Foreign Minister Ali Sabry told CNN on Wednesday evening that the Sri Lankan government had been informed of Rajapaksa’s return “through diplomatic channels”.
“Officially, we have no role in the return. He is a citizen of Sri Lanka and can travel as he wishes,” Sabry said.
Rajapaksa’s distant cousin, Udayanga Weeratunga, Sri Lanka’s former ambassador to Russia, told reporters on Wednesday that the former leader would return on August 24.
He tendered his resignation from Singapore, as public anger grew on his alleged mismanagement of the economy.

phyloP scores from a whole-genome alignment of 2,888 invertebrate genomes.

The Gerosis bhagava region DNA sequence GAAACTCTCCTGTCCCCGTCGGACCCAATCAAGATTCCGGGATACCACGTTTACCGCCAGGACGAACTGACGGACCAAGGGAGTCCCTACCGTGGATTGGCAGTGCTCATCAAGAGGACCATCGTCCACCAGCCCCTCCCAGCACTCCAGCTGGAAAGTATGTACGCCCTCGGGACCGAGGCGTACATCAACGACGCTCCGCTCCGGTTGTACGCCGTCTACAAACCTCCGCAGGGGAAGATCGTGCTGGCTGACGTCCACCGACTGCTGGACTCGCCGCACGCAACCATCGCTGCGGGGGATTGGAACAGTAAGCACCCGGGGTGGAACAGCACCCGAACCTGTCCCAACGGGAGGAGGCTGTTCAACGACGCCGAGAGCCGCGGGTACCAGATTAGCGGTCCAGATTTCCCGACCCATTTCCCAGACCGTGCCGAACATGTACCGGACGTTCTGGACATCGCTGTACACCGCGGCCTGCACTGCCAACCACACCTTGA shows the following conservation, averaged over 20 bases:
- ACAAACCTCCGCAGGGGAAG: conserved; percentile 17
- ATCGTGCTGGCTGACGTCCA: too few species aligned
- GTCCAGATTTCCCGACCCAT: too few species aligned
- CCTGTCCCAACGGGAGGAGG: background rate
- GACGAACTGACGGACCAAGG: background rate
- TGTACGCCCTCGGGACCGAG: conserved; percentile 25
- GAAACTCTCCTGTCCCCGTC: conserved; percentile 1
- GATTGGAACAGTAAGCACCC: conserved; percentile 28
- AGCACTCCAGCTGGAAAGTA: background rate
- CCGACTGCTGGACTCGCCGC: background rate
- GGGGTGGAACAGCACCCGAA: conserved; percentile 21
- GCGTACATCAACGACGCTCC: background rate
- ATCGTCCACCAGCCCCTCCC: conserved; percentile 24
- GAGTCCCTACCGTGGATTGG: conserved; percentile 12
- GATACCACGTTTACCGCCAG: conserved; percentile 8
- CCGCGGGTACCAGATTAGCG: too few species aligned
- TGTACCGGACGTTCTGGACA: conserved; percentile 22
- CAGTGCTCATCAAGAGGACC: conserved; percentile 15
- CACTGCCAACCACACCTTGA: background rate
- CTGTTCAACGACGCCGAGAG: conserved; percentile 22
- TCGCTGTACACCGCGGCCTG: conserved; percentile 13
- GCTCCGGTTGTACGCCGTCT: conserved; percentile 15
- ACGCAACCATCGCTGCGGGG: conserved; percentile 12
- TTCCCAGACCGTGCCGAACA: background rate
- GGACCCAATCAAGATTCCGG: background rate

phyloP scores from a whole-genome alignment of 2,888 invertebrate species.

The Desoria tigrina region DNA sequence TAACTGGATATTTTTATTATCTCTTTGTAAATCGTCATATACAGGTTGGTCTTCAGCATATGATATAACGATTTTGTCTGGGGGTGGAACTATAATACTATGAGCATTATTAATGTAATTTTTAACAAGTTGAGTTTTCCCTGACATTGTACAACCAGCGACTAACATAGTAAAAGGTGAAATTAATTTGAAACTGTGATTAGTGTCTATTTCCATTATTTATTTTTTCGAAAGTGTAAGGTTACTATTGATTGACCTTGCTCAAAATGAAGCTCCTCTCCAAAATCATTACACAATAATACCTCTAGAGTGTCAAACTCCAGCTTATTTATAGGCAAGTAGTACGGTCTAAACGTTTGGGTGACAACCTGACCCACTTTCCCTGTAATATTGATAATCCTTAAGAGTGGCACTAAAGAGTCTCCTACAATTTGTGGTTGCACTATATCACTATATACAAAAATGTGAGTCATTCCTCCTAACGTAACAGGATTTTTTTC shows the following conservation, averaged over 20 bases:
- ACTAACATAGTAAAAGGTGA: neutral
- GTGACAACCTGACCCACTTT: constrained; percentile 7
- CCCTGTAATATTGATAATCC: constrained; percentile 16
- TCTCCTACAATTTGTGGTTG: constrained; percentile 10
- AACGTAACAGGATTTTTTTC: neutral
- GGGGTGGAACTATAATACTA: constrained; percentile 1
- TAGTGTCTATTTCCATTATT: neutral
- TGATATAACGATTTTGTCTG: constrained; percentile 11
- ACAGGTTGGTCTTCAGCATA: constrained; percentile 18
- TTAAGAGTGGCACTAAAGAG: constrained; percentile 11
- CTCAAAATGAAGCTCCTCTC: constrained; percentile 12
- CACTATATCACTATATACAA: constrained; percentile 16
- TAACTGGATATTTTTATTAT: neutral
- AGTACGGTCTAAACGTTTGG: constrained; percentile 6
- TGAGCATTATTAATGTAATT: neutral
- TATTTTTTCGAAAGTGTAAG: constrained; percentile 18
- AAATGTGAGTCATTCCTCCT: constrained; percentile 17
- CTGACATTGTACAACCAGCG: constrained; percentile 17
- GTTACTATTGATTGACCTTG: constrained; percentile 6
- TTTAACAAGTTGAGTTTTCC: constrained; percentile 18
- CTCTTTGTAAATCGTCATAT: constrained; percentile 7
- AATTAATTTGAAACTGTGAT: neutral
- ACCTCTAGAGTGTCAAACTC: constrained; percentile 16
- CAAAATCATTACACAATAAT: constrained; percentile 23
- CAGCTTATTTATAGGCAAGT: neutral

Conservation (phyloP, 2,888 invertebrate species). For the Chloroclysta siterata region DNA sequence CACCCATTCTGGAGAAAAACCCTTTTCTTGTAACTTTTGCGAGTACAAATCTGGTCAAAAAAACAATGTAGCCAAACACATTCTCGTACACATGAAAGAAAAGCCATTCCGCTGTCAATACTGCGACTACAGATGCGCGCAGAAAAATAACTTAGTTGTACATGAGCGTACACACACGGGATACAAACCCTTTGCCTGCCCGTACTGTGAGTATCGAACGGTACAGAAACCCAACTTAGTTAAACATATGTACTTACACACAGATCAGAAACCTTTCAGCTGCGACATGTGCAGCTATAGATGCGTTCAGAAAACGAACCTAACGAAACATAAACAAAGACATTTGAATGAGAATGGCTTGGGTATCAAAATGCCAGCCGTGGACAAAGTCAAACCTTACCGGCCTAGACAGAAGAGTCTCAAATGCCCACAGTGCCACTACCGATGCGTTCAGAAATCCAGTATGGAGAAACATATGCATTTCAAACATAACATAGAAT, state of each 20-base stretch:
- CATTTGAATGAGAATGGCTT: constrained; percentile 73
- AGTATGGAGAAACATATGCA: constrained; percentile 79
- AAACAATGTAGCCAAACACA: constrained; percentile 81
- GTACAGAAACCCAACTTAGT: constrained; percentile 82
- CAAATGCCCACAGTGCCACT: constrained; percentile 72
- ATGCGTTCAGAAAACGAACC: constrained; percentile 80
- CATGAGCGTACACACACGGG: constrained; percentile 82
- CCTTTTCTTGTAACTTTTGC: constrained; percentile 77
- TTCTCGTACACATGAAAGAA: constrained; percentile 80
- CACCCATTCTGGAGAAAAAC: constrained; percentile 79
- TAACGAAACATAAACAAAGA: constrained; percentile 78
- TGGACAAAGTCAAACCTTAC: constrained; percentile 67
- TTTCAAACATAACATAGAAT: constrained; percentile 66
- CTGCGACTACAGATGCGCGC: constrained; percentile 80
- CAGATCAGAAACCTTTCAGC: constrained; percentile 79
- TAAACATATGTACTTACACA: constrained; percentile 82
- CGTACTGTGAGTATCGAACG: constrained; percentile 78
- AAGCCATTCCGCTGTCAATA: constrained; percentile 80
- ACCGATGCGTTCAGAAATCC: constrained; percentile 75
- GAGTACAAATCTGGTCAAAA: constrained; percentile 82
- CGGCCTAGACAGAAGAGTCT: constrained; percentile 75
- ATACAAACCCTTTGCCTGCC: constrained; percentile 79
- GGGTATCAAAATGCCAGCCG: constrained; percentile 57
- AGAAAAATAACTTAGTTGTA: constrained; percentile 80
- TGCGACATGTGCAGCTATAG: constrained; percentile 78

The former leader’s hasty exit was a historic moment for the nation of 22 million, which members of the Rajapaksa family have ruled with an iron fist for much of the past two decades.
Anger has been mounting in Sri Lanka for months after the country’s foreign exchange reserves fell to record lows as dollars ran out to pay for essential imports including food, medicine and fuel.
His departure came during a day of chaos and violence that culminated in police imposing a nationwide curfew.